If you're a fan of the traditional Italian dishes, there are plenty of ways to rethink your meals to get the same flavors and more protein and veggies. Low-carb options such as cauliflower rice, spaghetti squash, and zucchini noodles offer far more vitamins and fewer calories than traditional rice or noodles.
This high-protein Italian-inspired dish combines all the flavors of traditional spaghetti and meatballs. Packing nearly 40 grams of protein and just 11 net carbs per serving, this veggie-loaded dish makes an excellent lunch or dinner option.
Image: Travel and Food
If you're ever at a loss for what to make for a busy weeknight meal, simply roast a protein source (like salmon fillets) and veggies on a single sheet pan. You're left with a balanced meal and little to no clean-up.
This salmon and veggie sheet pan recipe calls for roasted asparagus, Brussels sprouts, garlic, and salmon filet on a cookie sheet with olive oil and seasonings. Half a salmon fillet offers nearly 40 grams of protein as well as essential B vitamins omega-3 fatty acids.
Image: The Kitchen Whisperer
If you're used to enjoying wraps for lunch, you may want to swap your traditional tortilla for butter lettuce or collards. Using veggies in lieu of a wrap gives you more room for veggies and protein.
These Thai-inspired tacos combine red peppers, cucumbers, shrimp, and a spicy peanut sauce into a delicious wrap. With 22 grams of protein and just 9.2 grams of total carbohydrates, this dish is high in protein, keto-friendly, and as good as takeout.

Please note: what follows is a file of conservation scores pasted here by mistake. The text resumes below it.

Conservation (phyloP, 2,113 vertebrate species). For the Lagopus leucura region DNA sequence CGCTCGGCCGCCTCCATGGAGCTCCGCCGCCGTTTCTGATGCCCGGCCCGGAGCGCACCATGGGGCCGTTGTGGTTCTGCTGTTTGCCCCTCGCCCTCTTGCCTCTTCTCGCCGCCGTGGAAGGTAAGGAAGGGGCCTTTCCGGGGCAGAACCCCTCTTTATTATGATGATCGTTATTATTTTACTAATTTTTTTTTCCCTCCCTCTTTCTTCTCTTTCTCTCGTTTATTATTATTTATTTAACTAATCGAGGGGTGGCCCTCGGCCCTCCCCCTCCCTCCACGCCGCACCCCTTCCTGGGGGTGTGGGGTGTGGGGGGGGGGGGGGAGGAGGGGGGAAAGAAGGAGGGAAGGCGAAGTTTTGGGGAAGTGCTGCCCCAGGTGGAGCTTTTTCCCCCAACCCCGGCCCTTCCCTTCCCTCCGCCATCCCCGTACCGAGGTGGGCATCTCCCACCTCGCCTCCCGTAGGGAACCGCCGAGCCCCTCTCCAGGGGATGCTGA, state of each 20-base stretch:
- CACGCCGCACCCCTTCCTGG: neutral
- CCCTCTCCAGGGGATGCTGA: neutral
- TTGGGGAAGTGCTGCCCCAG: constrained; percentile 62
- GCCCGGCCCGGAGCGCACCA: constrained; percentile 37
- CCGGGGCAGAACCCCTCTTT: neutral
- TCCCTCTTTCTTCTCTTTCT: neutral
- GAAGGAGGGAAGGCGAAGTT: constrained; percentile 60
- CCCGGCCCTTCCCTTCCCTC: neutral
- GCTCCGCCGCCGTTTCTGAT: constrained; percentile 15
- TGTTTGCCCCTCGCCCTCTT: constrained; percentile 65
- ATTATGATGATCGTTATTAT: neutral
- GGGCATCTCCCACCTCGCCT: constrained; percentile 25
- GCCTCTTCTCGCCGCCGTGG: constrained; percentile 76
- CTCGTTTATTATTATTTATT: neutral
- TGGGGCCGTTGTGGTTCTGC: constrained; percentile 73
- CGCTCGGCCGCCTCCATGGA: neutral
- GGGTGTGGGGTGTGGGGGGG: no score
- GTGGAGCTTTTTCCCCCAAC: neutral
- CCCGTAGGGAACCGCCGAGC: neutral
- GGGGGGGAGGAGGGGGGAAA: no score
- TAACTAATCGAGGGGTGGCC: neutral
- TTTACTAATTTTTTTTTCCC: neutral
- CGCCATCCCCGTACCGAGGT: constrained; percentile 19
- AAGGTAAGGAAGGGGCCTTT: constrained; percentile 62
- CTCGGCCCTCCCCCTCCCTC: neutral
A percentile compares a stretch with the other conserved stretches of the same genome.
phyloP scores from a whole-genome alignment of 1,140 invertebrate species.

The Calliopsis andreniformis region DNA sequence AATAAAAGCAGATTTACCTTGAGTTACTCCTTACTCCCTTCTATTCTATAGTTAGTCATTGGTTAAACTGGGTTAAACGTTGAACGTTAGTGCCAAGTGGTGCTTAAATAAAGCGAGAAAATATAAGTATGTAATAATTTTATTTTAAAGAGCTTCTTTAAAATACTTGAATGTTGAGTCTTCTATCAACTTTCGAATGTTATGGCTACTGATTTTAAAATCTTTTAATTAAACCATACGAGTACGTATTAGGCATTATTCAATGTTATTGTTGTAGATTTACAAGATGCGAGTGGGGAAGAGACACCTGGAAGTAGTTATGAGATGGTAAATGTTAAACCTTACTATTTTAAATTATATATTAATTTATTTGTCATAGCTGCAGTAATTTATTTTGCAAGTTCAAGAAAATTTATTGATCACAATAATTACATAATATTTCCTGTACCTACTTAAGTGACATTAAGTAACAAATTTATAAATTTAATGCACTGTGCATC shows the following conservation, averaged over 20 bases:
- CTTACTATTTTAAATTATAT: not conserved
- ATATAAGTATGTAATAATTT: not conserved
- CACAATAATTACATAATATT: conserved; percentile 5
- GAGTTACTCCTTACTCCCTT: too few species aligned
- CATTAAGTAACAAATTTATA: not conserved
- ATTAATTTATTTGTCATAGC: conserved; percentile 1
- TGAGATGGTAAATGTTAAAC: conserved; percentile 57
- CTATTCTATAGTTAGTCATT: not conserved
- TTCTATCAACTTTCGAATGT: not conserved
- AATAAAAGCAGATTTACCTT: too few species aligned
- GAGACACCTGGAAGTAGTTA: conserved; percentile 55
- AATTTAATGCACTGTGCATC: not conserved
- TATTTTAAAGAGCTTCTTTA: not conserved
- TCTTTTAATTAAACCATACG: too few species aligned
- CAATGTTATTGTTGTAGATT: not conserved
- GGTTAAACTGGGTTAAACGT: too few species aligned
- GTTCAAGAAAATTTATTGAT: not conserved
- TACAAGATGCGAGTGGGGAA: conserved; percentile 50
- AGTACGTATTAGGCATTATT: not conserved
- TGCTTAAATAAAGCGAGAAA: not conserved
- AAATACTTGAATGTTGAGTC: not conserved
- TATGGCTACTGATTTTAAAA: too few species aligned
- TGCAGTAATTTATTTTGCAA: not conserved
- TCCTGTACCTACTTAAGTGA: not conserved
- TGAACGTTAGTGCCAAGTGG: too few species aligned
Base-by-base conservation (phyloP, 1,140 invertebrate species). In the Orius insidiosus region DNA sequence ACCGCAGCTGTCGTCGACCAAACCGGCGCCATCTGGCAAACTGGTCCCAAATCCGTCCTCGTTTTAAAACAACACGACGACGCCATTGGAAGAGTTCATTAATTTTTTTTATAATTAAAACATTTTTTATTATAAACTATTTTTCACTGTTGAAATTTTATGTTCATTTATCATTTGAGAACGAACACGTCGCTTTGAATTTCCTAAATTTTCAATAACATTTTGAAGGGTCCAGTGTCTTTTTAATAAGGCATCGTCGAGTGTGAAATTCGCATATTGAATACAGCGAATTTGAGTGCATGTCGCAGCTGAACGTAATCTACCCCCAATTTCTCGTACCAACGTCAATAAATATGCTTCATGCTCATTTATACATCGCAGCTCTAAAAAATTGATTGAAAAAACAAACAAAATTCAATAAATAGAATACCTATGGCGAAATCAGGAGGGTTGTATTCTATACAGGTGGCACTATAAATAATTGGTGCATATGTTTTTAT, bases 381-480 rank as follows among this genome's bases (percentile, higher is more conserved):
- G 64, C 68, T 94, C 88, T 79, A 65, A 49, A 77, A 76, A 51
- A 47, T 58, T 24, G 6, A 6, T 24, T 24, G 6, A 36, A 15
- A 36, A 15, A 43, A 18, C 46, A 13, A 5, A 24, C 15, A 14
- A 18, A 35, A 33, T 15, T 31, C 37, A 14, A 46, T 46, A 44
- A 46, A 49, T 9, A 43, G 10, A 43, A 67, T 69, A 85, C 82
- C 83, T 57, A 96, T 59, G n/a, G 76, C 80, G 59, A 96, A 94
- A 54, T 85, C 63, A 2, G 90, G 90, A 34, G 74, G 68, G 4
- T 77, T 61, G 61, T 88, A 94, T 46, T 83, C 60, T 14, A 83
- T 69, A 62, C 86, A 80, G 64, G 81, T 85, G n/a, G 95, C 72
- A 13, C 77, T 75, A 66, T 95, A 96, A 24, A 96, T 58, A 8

Image: Bowls Are the New Plates
Pork is incredibly high in protein. One large pork chop contains 38.6 grams of protein, with 13 grams of fat and 286 calories. You can use pork to make a number of high-protein dishes, including stir-fry, breakfast frittatas, and fajitas.
These high-protein pork bowls are made with shredded pork seasoned with chilies, lime, and jalapenos. You'll spread your dish over cauliflower rice and avocado, then sprinkle cilantro on top.
Image: Randa Nutrition
To finish out your round-up of high-protein recipes, we couldn't forget about dessert.
If you have a sweet tooth, there's usually a way to satisfy any cravings without wrecking your meal plan. Chia pudding, smoothies, and overnight oats are just a few dishes you can sweeten with berries or other healthy sweeteners. Add a scoop of protein powder to the mix for an added protein boost.
As an athlete, you should try to include protein, carbs, and fat in every meal. You should also consume protein immediately following exercise.
While the above recipes should give you a few meal prep ideas, we understand cooking meals from scratch is time-consuming. Plus, depending on your training program, it could be difficult to get enough protein through meals alone.When you struggle to get enough protein in your diet, we recommend supplementing with protein powder. Transparent Labs’ 100% Grass-Fed Whey Protein Concentrate and Organic Vegan protein powder are easily transportable. You can toss them in your gym bag for a quick protein shake following your workout. You can also mix protein powder in smoothies, breakfast bowls, and even pancake batter to increase your protein intake.